A Man for All Seasons (1966)
A Man for All Seasons (1966)

Genre: Drama Running Time: 2 hrs.

Release Date: December 14th, 1966 MPAA Rating: G

Director: Fred Zinnemann Actors: Paul Scofield, Wendy Hiller, Leo McKern, Robert Shaw, Orson Welles, Susannah York, Nigel Davenport, John Hurt, Corin Redgrave, Colin Blakely




ardinal Wolsey (an undeniably bloated yet superbly suitable Orson Welles), who was once a mere butcher’s boy, sends for lawyer Thomas More (Paul Scofield), late in the day. More is to sail immediately from Chelsea for the king’s business, which is rumored to involve mistress Anne Boleyn (Vanessa Redgrave); Henry VIII (Robert Shaw) desperately wants a son, but Queen Catherine is barren. The red-cloaked ecclesiastic wishes to grant a divorce to the king, though More reminds him that the pope gave a special dispensation so that Henry could marry his brother’s widow in the first place; handing out another makes the church an ineffective, malleable plaything for royalty (“Salvation by the shilling,” exclaims Will Roper [Corin Regrave], who wishes to marry More’s daughter Meg [Susannah York]).

To the constant dismay of Wolsey, More possesses a “moral squint” that hinders him from doing the bidding of his superiors. More can’t be bribed and he can’t be tempted. Young, ambitious statesman Richard Rich (John Hurt), however, is just the sort to advance through the ranks by any means available, including working with the scheming Secretary Cromwell (Leo McKern). When Wolsey passes away, More becomes the Lord Chancellor of the Realm, forever banning him from the quiet life of which he often daydreams – and propelling him to a position with which the king must directly clash to obtain his divorce.

“He’s had his answer.” “He wants another.” “A Man for All Seasons” is a historical, biographical costume drama, full of grand sets and a grander wardrobe. At its heart, however, it’s primarily about faith; it is, in fact, infuriatingly so. Written by Robert Bolt from his play, and using the same eloquent, poetic dialogue, the film examines the lengths one will go to maintain faith. Some beliefs shift with the wind or with powerful figures, while More’s can’t be swayed, even under unimaginable pressures. While it would be admirable, particularly as a character study in opposition of the excommunicated or the heretics, the basis in religion prevents his cause from being universally laudable. Rather than doing what is right, he sticks strictly to doing what is best for the church’s image, even though his initial silence concerning the divorce is intended to protect his family. Fortunately, the complementary aspects of laws versus his religious objections are brilliantly – even comedically – disputed.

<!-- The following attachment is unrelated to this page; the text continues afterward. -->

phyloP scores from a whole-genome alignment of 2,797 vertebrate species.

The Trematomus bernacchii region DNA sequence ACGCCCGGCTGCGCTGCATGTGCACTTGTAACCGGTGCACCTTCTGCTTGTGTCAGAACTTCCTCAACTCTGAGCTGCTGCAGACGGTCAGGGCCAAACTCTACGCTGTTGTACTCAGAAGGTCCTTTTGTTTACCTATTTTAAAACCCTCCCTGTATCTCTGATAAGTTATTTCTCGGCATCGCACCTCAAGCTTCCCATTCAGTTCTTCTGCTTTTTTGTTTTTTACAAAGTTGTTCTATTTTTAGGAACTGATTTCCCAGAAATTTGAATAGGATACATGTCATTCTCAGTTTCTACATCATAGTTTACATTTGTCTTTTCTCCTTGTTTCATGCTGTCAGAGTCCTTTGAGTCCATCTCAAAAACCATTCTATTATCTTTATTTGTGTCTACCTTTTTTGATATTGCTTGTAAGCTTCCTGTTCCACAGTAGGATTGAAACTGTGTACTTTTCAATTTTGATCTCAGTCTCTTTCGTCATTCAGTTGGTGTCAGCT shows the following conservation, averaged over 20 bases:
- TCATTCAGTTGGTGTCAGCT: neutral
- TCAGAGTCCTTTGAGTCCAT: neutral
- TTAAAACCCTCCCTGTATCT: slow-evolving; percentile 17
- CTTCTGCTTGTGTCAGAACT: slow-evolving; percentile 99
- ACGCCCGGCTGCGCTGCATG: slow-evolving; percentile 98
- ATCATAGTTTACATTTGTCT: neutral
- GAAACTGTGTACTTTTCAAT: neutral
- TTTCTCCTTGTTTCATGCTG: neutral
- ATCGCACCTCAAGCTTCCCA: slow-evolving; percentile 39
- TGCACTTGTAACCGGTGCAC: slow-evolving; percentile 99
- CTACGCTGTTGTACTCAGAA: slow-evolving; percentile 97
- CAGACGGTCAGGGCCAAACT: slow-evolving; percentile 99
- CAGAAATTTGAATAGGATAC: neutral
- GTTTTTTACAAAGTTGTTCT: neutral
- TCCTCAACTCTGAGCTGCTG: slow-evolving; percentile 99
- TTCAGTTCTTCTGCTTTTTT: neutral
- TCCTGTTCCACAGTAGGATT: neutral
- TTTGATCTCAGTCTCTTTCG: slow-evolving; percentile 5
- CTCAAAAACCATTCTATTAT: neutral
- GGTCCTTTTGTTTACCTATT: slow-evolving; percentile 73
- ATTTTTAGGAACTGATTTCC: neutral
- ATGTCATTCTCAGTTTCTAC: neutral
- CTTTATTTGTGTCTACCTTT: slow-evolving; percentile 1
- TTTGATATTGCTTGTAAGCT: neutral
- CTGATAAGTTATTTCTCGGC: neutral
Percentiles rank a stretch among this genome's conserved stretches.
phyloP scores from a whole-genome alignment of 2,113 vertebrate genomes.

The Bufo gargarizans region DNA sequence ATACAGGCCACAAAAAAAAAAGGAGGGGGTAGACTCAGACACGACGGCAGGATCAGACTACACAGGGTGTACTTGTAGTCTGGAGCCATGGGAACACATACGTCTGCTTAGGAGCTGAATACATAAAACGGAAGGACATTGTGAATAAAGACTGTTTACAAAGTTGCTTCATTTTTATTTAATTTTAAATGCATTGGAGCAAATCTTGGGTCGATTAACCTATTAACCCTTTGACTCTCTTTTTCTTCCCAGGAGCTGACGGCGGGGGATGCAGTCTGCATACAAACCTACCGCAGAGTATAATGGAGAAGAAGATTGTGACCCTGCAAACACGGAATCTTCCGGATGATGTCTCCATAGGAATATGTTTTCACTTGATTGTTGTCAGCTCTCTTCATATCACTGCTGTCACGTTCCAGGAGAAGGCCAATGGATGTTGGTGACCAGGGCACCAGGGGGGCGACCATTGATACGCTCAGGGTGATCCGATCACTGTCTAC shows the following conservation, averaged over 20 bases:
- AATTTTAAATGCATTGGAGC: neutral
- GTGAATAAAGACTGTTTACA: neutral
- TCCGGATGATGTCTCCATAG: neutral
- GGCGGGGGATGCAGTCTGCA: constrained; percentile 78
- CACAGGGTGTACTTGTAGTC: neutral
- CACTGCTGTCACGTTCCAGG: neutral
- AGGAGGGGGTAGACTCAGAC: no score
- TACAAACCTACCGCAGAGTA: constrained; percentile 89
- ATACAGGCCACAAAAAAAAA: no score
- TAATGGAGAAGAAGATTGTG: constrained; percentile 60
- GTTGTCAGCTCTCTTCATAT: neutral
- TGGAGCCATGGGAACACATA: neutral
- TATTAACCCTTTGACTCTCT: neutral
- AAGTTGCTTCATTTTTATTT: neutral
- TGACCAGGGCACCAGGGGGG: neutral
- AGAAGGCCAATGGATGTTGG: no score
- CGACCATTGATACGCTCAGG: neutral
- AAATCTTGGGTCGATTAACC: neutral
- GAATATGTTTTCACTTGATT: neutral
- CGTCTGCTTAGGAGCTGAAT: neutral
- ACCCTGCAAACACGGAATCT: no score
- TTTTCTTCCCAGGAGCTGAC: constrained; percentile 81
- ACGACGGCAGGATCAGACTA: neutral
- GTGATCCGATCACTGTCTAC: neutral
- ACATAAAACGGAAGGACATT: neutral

Scofield is exceptional in the lead: an incorruptible soul determined not to give in to an authority that challenges the stance of his pope (or the mere Bishop of Rome) – or his own personal distastes, as he eventually concedes. His screen presence is alternately momentous, menacing, and severe, with speeches and mannerisms that perfectly exude the confidence and conviction and intelligence appropriate for the role. The Shakespearean scripting, of course, helps considerably. Like his turn in “Touch of Evil,” the oversized, growling Welles is a wonderfully visual villain to match, even if he barely lasts through the first half-hour. Shaw is also unforgettable as the roaring, impetuous, selfish, conceited ruler, who manages to be scary even while he’s bellowing with joy; meanwhile, McKern is a proper bully of a henchman.

On the technical front, Ted Moore’s cinematography irritatingly switches between characters running from what looks like dusk straight into midday, to crystal clear forested vistas; lengthy sequences occasionally betray the stage origins of the story; and the finale is oddly abrupt, as if the filmmakers’ couldn’t conceive of a more poignant parting shot or of more potent verbal coda. But the scrutinizations on consciences, fellowship, blind obedience, coercion, perjury, and moral firmness are profound, taking notes from – or lending to – such masterpieces as “The Bridge on the River Kwai,” “Mr. Smith Goes to Washington,” “Ben-Hur,” and “Braveheart,” as well as so many other works that feature heroes of meritoriously unyielding principles.

– Mike Massie

  • 6/10